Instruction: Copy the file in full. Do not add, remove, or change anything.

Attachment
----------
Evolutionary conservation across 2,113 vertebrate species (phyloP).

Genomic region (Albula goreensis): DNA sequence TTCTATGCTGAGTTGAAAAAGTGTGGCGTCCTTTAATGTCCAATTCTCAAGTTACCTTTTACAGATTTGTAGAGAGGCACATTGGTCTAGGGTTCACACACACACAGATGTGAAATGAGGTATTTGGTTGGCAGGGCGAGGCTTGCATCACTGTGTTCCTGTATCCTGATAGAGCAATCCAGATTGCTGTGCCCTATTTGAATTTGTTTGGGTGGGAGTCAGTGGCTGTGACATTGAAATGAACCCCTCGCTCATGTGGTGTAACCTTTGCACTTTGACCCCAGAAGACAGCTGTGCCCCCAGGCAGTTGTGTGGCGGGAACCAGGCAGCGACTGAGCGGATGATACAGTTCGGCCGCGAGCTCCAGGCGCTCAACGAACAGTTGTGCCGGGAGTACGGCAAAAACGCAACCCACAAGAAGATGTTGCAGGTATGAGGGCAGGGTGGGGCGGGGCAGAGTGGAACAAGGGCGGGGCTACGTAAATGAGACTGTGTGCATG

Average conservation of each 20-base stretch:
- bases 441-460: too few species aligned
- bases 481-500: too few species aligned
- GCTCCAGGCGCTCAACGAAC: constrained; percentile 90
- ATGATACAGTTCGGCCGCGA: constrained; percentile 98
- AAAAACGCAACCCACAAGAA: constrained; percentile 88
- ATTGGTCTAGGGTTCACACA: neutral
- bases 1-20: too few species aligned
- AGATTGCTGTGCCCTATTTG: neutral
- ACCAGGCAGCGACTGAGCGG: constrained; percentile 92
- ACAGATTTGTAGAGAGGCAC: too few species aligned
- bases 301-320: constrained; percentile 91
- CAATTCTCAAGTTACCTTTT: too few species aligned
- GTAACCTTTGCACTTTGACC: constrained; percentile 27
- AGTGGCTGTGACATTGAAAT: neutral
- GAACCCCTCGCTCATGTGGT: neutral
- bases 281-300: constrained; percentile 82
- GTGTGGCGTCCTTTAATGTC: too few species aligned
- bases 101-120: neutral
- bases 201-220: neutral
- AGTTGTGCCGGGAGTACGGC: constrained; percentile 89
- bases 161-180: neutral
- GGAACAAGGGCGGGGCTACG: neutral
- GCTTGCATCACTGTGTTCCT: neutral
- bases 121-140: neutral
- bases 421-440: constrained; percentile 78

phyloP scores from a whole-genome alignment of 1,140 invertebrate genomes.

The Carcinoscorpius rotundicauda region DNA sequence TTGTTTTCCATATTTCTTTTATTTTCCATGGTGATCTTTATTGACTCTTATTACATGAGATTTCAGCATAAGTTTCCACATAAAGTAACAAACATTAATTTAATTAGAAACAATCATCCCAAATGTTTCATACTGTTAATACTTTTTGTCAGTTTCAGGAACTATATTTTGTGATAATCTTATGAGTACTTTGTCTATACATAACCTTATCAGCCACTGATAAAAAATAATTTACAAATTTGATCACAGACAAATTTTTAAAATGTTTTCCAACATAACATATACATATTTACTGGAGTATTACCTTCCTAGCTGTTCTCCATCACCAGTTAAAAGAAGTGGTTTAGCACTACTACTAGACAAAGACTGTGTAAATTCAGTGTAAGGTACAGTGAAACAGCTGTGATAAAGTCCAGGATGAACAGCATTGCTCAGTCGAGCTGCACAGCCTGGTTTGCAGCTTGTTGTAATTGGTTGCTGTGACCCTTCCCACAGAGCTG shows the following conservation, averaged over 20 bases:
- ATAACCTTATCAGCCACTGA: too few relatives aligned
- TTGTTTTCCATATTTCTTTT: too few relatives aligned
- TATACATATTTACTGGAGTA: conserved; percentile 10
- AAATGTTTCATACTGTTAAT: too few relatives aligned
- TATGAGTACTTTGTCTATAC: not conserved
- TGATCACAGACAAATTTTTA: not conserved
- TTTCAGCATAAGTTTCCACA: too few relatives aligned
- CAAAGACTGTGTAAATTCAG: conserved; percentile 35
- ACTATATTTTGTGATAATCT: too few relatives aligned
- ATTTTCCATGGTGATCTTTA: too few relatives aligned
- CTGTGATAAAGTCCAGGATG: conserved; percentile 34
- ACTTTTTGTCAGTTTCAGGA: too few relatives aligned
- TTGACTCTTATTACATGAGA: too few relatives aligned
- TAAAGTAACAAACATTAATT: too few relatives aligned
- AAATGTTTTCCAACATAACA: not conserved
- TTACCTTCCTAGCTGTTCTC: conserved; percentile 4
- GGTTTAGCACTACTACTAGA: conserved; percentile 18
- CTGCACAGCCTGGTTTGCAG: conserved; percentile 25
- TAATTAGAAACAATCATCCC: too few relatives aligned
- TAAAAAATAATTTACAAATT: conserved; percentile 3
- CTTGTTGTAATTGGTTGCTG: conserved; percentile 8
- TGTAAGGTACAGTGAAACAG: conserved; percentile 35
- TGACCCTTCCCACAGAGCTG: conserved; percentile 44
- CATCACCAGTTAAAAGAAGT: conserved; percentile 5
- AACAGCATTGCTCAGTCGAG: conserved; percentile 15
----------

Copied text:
Evolutionary conservation across 2,113 vertebrate species (phyloP).

Genomic region (Albula goreensis): DNA sequence TTCTATGCTGAGTTGAAAAAGTGTGGCGTCCTTTAATGTCCAATTCTCAAGTTACCTTTTACAGATTTGTAGAGAGGCACATTGGTCTAGGGTTCACACACACACAGATGTGAAATGAGGTATTTGGTTGGCAGGGCGAGGCTTGCATCACTGTGTTCCTGTATCCTGATAGAGCAATCCAGATTGCTGTGCCCTATTTGAATTTGTTTGGGTGGGAGTCAGTGGCTGTGACATTGAAATGAACCCCTCGCTCATGTGGTGTAACCTTTGCACTTTGACCCCAGAAGACAGCTGTGCCCCCAGGCAGTTGTGTGGCGGGAACCAGGCAGCGACTGAGCGGATGATACAGTTCGGCCGCGAGCTCCAGGCGCTCAACGAACAGTTGTGCCGGGAGTACGGCAAAAACGCAACCCACAAGAAGATGTTGCAGGTATGAGGGCAGGGTGGGGCGGGGCAGAGTGGAACAAGGGCGGGGCTACGTAAATGAGACTGTGTGCATG

Average conservation of each 20-base stretch:
- bases 441-460: too few species aligned
- bases 481-500: too few species aligned
- GCTCCAGGCGCTCAACGAAC: constrained; percentile 90
- ATGATACAGTTCGGCCGCGA: constrained; percentile 98
- AAAAACGCAACCCACAAGAA: constrained; percentile 88
- ATTGGTCTAGGGTTCACACA: neutral
- bases 1-20: too few species aligned
- AGATTGCTGTGCCCTATTTG: neutral
- ACCAGGCAGCGACTGAGCGG: constrained; percentile 92
- ACAGATTTGTAGAGAGGCAC: too few species aligned
- bases 301-320: constrained; percentile 91
- CAATTCTCAAGTTACCTTTT: too few species aligned
- GTAACCTTTGCACTTTGACC: constrained; percentile 27
- AGTGGCTGTGACATTGAAAT: neutral
- GAACCCCTCGCTCATGTGGT: neutral
- bases 281-300: constrained; percentile 82
- GTGTGGCGTCCTTTAATGTC: too few species aligned
- bases 101-120: neutral
- bases 201-220: neutral
- AGTTGTGCCGGGAGTACGGC: constrained; percentile 89
- bases 161-180: neutral
- GGAACAAGGGCGGGGCTACG: neutral
- GCTTGCATCACTGTGTTCCT: neutral
- bases 121-140: neutral
- bases 421-440: constrained; percentile 78

phyloP scores from a whole-genome alignment of 1,140 invertebrate genomes.

The Carcinoscorpius rotundicauda region DNA sequence TTGTTTTCCATATTTCTTTTATTTTCCATGGTGATCTTTATTGACTCTTATTACATGAGATTTCAGCATAAGTTTCCACATAAAGTAACAAACATTAATTTAATTAGAAACAATCATCCCAAATGTTTCATACTGTTAATACTTTTTGTCAGTTTCAGGAACTATATTTTGTGATAATCTTATGAGTACTTTGTCTATACATAACCTTATCAGCCACTGATAAAAAATAATTTACAAATTTGATCACAGACAAATTTTTAAAATGTTTTCCAACATAACATATACATATTTACTGGAGTATTACCTTCCTAGCTGTTCTCCATCACCAGTTAAAAGAAGTGGTTTAGCACTACTACTAGACAAAGACTGTGTAAATTCAGTGTAAGGTACAGTGAAACAGCTGTGATAAAGTCCAGGATGAACAGCATTGCTCAGTCGAGCTGCACAGCCTGGTTTGCAGCTTGTTGTAATTGGTTGCTGTGACCCTTCCCACAGAGCTG shows the following conservation, averaged over 20 bases:
- ATAACCTTATCAGCCACTGA: too few relatives aligned
- TTGTTTTCCATATTTCTTTT: too few relatives aligned
- TATACATATTTACTGGAGTA: conserved; percentile 10
- AAATGTTTCATACTGTTAAT: too few relatives aligned
- TATGAGTACTTTGTCTATAC: not conserved
- TGATCACAGACAAATTTTTA: not conserved
- TTTCAGCATAAGTTTCCACA: too few relatives aligned
- CAAAGACTGTGTAAATTCAG: conserved; percentile 35
- ACTATATTTTGTGATAATCT: too few relatives aligned
- ATTTTCCATGGTGATCTTTA: too few relatives aligned
- CTGTGATAAAGTCCAGGATG: conserved; percentile 34
- ACTTTTTGTCAGTTTCAGGA: too few relatives aligned
- TTGACTCTTATTACATGAGA: too few relatives aligned
- TAAAGTAACAAACATTAATT: too few relatives aligned
- AAATGTTTTCCAACATAACA: not conserved
- TTACCTTCCTAGCTGTTCTC: conserved; percentile 4
- GGTTTAGCACTACTACTAGA: conserved; percentile 18
- CTGCACAGCCTGGTTTGCAG: conserved; percentile 25
- TAATTAGAAACAATCATCCC: too few relatives aligned
- TAAAAAATAATTTACAAATT: conserved; percentile 3
- CTTGTTGTAATTGGTTGCTG: conserved; percentile 8
- TGTAAGGTACAGTGAAACAG: conserved; percentile 35
- TGACCCTTCCCACAGAGCTG: conserved; percentile 44
- CATCACCAGTTAAAAGAAGT: conserved; percentile 5
- AACAGCATTGCTCAGTCGAG: conserved; percentile 15